1. Bindman, Andrew B. MD
  2. Yoon, Jean MHS
  3. Grumbach, Kevin MD


Abstract: Physician participation rates in Medicaid vary widely across the country, and, overall, there has been a decline in recent years. We performed an evaluation in California of whether the expansion of Medicaid managed care and a physician payment increase were associated with an increase over time in the percentage of physicians caring for Medicaid patients. Surveys performed before and after these strategies were used did not reveal an increase over time in physicians' participation in California's Medicaid program. Budgetary constraints will force policy makers to confront the priorities of the Medicaid program, to question the policy objectives for physician participation in Medicaid, and to consider more far-reaching reforms in Medicaid and the overall health care system.


PHYSICIAN PARTICIPATION in Medicaid is not mandatory, but it is critical for ensuring that beneficiaries gain timely access to medical services. Physician participation rates in Medicaid vary widely across the country, and overall, there has been a decline in recent years. Nationally, 85.4% of physicians participated in 2001, but most of these participating physicians had few Medicaid patients and received less than 10% of their practice revenue from Medicaid (Cunningham, 2002). A more recent survey suggests that the percentage of physicians nationally who accept no new Medicaid patients increased from 26% to 31% between 1999 and 2001 (Schoenman, 2003). Past studies have documented lower rates of physician participation in association with program characteristics, such as low reimbursement levels, burdensome paperwork, and capitation (Berman et al., 2002; Perloff et al., 1995).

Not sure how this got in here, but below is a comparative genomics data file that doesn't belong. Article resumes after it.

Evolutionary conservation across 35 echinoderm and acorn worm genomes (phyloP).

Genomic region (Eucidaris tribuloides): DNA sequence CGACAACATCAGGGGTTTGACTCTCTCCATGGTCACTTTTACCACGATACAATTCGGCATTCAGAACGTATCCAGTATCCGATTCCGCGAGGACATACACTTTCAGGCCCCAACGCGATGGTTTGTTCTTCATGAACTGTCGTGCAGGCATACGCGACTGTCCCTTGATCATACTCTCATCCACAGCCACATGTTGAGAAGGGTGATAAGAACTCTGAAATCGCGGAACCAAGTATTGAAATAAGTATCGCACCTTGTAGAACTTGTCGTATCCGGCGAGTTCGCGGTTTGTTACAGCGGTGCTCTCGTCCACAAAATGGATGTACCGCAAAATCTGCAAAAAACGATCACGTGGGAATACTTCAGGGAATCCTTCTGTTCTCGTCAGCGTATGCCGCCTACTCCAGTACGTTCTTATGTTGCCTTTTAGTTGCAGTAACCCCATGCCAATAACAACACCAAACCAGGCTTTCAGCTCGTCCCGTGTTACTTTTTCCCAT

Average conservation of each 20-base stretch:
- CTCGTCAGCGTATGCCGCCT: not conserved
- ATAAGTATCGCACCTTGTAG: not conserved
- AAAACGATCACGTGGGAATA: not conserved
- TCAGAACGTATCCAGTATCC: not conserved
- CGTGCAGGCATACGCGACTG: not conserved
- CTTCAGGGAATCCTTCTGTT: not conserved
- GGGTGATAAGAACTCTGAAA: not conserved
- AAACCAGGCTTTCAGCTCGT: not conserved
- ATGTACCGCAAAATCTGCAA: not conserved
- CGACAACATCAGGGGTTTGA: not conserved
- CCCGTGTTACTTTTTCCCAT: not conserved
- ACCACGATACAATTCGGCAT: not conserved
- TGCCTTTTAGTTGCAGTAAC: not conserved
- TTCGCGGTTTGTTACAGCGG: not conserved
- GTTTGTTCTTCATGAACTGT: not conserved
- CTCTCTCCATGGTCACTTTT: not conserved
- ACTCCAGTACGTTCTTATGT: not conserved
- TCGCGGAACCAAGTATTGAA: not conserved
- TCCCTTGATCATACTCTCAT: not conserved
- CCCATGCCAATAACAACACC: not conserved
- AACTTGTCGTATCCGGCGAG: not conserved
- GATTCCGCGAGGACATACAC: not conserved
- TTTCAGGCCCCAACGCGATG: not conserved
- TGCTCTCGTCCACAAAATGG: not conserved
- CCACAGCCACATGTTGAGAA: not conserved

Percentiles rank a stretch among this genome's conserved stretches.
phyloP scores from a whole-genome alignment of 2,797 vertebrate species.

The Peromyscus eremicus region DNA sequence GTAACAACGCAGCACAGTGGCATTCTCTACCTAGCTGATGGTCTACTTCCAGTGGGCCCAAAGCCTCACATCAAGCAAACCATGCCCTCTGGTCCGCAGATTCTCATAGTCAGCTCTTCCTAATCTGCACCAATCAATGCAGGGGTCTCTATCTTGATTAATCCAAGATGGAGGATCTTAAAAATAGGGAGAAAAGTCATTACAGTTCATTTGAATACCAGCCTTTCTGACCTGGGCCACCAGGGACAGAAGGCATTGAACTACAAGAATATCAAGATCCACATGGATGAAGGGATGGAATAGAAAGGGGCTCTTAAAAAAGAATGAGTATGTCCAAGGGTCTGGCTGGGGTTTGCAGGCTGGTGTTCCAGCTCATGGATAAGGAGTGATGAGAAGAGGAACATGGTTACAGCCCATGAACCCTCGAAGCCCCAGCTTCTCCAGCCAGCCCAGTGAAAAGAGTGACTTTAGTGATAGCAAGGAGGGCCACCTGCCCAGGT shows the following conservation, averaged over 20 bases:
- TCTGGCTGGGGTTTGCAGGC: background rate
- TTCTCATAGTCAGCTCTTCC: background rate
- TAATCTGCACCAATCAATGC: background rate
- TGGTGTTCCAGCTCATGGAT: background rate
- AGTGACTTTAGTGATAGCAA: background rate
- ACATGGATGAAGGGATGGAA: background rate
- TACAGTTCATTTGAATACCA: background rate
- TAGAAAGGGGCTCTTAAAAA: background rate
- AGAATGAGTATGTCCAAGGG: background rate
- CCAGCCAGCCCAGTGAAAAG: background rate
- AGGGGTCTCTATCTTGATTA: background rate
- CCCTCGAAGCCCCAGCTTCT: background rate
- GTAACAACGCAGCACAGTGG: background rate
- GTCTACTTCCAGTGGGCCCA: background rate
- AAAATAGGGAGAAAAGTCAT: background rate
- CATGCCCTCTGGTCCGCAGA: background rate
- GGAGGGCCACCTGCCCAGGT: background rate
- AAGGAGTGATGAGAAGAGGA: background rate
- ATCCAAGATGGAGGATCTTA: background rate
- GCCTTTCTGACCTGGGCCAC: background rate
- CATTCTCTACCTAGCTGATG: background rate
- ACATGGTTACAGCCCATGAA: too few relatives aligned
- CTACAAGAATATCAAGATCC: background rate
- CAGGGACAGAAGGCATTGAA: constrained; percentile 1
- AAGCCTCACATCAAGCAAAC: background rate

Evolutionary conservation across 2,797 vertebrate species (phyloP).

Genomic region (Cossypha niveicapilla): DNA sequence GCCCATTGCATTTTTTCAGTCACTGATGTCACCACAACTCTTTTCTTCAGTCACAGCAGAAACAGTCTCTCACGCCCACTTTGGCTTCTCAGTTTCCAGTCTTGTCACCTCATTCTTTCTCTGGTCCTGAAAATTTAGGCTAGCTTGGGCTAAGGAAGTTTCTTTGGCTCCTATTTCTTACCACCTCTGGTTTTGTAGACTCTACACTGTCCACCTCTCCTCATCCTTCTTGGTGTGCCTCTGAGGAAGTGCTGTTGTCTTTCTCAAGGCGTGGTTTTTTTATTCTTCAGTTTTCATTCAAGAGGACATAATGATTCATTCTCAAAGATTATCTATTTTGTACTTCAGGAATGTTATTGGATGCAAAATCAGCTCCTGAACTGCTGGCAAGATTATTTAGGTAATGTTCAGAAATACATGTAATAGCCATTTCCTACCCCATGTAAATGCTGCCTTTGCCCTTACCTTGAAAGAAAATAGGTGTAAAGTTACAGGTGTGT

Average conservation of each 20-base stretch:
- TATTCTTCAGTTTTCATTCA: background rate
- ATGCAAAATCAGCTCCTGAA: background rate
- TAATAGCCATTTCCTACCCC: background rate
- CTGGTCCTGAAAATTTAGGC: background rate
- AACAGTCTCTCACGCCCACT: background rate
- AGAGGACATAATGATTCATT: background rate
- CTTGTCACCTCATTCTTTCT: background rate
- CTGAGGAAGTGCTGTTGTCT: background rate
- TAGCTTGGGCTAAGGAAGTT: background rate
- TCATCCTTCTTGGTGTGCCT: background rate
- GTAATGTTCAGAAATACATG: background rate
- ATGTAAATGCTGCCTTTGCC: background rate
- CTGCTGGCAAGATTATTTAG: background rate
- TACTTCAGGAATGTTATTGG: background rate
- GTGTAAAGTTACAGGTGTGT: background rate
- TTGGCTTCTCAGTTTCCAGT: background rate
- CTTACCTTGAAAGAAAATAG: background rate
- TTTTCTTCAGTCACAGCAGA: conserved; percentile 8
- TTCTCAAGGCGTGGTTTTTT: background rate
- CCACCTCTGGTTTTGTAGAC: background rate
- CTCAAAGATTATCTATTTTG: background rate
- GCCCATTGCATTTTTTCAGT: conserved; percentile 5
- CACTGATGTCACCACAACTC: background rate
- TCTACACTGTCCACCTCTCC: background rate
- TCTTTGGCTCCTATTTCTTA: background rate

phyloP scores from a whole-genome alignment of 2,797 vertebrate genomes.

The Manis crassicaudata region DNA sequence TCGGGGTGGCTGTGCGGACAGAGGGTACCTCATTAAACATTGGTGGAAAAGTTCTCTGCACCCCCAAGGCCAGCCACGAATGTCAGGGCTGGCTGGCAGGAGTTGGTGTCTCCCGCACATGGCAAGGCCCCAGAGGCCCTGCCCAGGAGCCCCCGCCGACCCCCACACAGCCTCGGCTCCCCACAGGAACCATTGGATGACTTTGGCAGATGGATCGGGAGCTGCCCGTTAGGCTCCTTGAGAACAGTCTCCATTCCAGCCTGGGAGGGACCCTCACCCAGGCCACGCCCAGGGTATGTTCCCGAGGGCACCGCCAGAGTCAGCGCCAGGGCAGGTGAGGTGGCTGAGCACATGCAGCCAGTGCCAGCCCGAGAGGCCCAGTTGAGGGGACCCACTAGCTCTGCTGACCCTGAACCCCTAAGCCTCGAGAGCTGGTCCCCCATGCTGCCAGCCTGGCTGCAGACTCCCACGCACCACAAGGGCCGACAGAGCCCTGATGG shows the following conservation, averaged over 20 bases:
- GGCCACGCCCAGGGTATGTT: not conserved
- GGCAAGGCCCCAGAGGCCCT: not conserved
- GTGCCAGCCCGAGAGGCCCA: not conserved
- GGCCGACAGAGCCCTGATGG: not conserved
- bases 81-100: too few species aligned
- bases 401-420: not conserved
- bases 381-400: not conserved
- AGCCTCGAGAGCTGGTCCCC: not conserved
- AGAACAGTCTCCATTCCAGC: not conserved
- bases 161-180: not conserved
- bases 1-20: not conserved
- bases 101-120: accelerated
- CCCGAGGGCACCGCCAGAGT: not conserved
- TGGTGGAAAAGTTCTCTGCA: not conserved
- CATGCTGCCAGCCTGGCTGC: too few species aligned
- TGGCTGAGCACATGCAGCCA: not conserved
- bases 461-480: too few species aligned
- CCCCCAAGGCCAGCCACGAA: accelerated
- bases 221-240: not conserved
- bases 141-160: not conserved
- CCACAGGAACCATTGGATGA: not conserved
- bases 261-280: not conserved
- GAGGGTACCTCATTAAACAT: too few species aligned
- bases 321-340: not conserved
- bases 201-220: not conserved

California's Medicaid program, Medi-Cal, is the nation's largest state program, yet it has one of the lowest reported rates of physician participation. Medi-Cal provides health insurance to more than 5 million low-income, disabled, and elderly Californians (State of California Department of Finance, 2001). In 1996 only about half of California physicians reported that they had any Medi-Cal patients in their practice (Bindman et al., 2002).


Beginning in the mid-1990s California implemented two major strategies in an attempt to improve physician participation in Medi-Cal. First, like many other states, California adopted Medicaid managed care. Medicaid managed care grew rapidly in many states in the 1990s with the hope that it would attract an increased number of physicians by providing them with a dependable revenue stream of enrolled patients and a reduction in billing paperwork through capitated payments. In 1996 only 24% of California's Medi-Cal beneficiaries were enrolled in managed care; by 2001 this had more than doubled to 51%. Most of this expansion occurred because it became mandatory for women and children who were eligible for Medi-Cal through the temporary assistance to needy families (TANF) program. Second, California-which has traditionally had among the lowest Medicaid physician reimbursement rates in the nation-implemented in August 2000 a fee increase that raised physician Medi-Cal payments from an average of 57.7% to 65.2% of the average Medicare payment in California (Menges et al., 2001). These increases were not distributed across the board; rather, they were targeted at services where Medi-Cal fees lagged the farthest behind Medicare fee levels. Fees for a typical office visit for an established patient increased from approximately $18 to $24.


To evaluate whether expansion of Medi-Cal managed care and increases in Medi-Cal physician payments were associated with increases in physicians' participation in the program, a series of cross-sectional surveys of physicians in California were conducted between 1996 and 2001. Since the strategies California used to increase physician participation in its Medicaid program over time are similar to those deployed elsewhere, the results of this study are not only relevant for California but also for other states that are attempting to accomplish the same goals in their Medicaid programs.